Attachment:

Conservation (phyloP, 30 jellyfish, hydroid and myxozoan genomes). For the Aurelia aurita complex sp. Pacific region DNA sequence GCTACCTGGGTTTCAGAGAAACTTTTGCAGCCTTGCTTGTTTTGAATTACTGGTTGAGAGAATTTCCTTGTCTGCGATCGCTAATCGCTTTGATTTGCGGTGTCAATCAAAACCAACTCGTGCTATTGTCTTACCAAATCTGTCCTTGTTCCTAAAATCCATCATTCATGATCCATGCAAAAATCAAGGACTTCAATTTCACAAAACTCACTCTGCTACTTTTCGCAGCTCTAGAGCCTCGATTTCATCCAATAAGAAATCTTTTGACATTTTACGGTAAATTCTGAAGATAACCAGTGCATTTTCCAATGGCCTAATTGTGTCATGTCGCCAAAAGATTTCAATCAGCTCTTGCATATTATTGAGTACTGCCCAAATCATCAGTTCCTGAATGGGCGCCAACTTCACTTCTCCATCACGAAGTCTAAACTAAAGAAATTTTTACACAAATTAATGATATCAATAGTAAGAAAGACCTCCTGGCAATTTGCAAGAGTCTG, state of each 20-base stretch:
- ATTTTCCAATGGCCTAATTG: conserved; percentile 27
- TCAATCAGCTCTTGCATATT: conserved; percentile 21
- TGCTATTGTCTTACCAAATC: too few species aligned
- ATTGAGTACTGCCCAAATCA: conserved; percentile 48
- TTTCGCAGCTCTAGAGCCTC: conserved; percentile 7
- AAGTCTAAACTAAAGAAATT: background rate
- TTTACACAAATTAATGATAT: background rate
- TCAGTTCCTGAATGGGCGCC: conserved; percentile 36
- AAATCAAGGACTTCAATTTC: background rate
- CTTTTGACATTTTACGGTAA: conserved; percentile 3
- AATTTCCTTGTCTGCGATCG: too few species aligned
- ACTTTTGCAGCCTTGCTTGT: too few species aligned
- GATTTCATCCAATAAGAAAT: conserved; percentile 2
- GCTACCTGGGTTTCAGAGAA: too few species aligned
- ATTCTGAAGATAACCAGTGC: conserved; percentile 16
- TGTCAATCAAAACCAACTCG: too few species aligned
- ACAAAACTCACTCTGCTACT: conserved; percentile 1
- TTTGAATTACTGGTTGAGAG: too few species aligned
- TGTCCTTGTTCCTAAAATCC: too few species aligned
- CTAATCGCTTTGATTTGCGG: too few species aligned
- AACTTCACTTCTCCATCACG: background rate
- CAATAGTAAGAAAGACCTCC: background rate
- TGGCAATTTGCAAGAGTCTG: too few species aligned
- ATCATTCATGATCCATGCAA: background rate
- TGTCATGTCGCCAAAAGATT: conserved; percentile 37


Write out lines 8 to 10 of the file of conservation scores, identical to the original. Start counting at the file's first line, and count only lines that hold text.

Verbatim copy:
- TTTACACAAATTAATGATAT: background rate
- TCAGTTCCTGAATGGGCGCC: conserved; percentile 36
- AAATCAAGGACTTCAATTTC: background rate